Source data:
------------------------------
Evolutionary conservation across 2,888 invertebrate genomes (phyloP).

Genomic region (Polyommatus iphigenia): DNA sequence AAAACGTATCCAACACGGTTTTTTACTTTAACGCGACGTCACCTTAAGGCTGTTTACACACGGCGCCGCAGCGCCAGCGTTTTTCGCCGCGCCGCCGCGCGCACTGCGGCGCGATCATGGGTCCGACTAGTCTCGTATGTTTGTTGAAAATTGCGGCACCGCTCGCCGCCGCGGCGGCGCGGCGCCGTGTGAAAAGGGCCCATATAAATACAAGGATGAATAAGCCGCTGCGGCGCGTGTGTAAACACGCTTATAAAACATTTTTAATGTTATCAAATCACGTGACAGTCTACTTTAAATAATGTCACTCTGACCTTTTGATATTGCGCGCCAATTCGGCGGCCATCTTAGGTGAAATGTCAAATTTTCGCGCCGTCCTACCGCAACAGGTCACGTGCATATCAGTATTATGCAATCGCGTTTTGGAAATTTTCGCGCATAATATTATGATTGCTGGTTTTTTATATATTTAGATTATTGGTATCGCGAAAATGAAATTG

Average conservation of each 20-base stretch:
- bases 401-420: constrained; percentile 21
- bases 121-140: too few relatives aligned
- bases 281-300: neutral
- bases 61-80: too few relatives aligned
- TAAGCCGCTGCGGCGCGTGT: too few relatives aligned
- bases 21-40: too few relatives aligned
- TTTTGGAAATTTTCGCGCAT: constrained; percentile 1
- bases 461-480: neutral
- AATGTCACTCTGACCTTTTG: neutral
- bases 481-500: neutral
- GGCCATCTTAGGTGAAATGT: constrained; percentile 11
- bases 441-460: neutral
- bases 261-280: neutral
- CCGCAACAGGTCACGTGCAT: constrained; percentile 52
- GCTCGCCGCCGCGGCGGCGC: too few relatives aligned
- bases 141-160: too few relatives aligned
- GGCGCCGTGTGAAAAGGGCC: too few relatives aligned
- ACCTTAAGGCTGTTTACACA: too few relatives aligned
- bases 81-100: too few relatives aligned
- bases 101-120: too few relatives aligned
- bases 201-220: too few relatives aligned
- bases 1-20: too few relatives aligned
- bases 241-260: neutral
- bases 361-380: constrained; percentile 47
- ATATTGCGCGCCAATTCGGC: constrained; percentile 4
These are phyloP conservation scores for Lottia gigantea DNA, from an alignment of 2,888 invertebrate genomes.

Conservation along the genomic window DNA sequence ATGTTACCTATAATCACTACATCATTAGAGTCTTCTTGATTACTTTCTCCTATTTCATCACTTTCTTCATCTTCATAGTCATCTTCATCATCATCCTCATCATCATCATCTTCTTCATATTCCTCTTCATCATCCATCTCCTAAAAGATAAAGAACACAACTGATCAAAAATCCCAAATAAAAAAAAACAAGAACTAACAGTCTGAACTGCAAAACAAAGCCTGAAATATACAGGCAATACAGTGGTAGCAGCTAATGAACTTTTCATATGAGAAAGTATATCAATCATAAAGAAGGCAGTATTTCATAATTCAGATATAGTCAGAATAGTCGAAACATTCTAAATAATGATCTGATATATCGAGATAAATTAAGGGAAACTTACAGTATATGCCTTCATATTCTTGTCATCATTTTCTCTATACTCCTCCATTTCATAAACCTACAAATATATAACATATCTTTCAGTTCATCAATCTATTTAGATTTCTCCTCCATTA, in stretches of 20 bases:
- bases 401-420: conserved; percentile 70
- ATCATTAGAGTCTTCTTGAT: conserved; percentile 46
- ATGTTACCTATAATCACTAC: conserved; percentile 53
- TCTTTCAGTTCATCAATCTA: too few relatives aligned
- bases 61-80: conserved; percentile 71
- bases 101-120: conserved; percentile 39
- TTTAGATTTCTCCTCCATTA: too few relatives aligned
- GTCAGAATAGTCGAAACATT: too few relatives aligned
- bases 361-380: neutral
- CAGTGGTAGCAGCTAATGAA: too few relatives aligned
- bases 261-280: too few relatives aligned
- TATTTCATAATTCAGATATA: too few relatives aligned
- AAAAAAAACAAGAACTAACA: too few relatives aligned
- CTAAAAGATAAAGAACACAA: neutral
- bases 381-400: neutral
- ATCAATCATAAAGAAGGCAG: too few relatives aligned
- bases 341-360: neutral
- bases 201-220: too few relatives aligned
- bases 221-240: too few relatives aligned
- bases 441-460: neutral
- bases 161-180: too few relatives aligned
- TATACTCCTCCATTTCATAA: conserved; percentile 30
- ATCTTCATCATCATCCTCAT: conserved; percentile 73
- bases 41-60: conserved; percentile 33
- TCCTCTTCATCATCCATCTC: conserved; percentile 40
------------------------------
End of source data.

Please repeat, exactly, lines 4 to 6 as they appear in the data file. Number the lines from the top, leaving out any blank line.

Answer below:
- bases 401-420: constrained; percentile 21
- bases 121-140: too few relatives aligned
- bases 281-300: neutral